1. ## Sequence help

Q: Let $x_{n}\geq\\0$ for all $n\in{N}$.

(a) If $(x_{n})\rightarrow\\0$, show that $(\sqrt{x_{n}})\rightarrow\\0$.
(b) If $(x_{n})\rightarrow\\x$, show that $(\sqrt{x_{n}})\rightarrow\\\sqrt{x}$.

Do I just note that $\sqrt{(x_{n})}$ is less than $(x_{n})$ so it must also be less than epsilon for part (a)?

2. Originally Posted by Danneedshelp
Q: Let $x_{n}\geq\\0$ for all $n\in{N}$.

(a) If $(x_{n})\rightarrow\\0$, show that $(\sqrt{x_{n}})\rightarrow\\0$.
(b) If $(x_{n})\rightarrow\\x$, show that $(\sqrt{x_{n}})\rightarrow\\\sqrt{x}$.

Do I just note that $\sqrt{(x_{n})}$ is less than $(x_{n})$ so it must also be less than epsilon for part (a)?
a) Yes you do. Since $0\leq \sqrt{x_n} \leq x_n, \lim 0 \leq \lim\sqrt{x_n}\leq \lim x_n \implies 0\leq\lim\sqrt{x_n}\leq 0 \implies \lim\sqrt{x_n}=0$. (This is the Squeeze Theorem.)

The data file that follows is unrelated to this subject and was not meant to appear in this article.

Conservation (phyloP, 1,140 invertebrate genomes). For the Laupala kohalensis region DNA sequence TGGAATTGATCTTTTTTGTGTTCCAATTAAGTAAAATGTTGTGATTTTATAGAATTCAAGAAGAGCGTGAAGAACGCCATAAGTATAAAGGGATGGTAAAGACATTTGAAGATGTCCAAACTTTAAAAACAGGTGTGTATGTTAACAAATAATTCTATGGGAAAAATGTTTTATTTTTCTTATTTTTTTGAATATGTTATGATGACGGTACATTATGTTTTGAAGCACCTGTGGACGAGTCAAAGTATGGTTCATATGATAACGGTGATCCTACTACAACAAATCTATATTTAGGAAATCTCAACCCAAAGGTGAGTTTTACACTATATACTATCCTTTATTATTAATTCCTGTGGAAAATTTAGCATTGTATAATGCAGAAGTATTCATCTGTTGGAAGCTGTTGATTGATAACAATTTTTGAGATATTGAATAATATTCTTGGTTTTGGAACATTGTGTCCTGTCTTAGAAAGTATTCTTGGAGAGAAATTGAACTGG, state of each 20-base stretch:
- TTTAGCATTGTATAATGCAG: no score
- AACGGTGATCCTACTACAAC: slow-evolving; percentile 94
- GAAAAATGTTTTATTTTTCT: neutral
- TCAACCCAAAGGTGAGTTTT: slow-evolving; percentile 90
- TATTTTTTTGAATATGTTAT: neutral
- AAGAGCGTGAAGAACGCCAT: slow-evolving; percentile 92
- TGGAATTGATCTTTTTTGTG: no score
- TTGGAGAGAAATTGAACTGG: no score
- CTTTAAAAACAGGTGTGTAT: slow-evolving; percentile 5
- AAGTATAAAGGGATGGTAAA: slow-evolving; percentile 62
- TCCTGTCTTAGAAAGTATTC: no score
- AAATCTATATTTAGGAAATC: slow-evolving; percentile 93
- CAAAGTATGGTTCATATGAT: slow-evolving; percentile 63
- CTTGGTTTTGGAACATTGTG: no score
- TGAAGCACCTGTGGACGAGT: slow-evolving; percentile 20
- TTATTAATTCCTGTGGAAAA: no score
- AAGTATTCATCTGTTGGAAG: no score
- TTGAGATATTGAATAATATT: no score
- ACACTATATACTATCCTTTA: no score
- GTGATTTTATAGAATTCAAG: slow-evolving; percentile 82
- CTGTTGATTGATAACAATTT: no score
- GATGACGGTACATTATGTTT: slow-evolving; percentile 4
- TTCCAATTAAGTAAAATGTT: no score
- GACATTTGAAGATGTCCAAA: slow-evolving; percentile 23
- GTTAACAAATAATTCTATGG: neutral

b.) You want to prove that $\forall~\epsilon>0, \exists~N$ such that $\forall~ n>N, |\sqrt{x_n}-\sqrt{x}|<\epsilon$. Since $\{x_n\}\to x$, you know that $\forall~ n>N, |x_n-x|<\epsilon\sqrt{x}$. (Recall that $\sqrt{x}$ is a constant.)

Thus, for sufficiently large $n$, $|\sqrt{x_n}-\sqrt{x}| = |\sqrt{x_n}-\sqrt{x}|\cdot\frac{\sqrt{x}+\sqrt{x_n}}{\sqrt{x}+ \sqrt{x_n}} = \frac{|x_n-x|}{\sqrt{x}+\sqrt{x_n}}$ $= \frac{1}{\sqrt{x}}\cdot\frac{|x_n-x|}{1+\sqrt{x_n/x}}<\frac{1}{\sqrt{x}}\cdot\frac{\epsilon\sqrt{x}} {1+\sqrt{x_n/x}} = \frac{\epsilon}{1+\sqrt{x_n/x}}<\epsilon$

So therefore $\{\sqrt{x_n}\}\to \sqrt{x}$. $\square$

3. Scuse me when $0 < x < 1$ we have that $\sqrt x > x$.

4. Originally Posted by Matt Westwood
Scuse me when $0 < x < 1$ we have that $\sqrt x > x$.
Right. Slipped my mind. $$\exists~N$$ such that $n>N \implies |x_n|<\epsilon^2$ and I think the rest of a) should follow.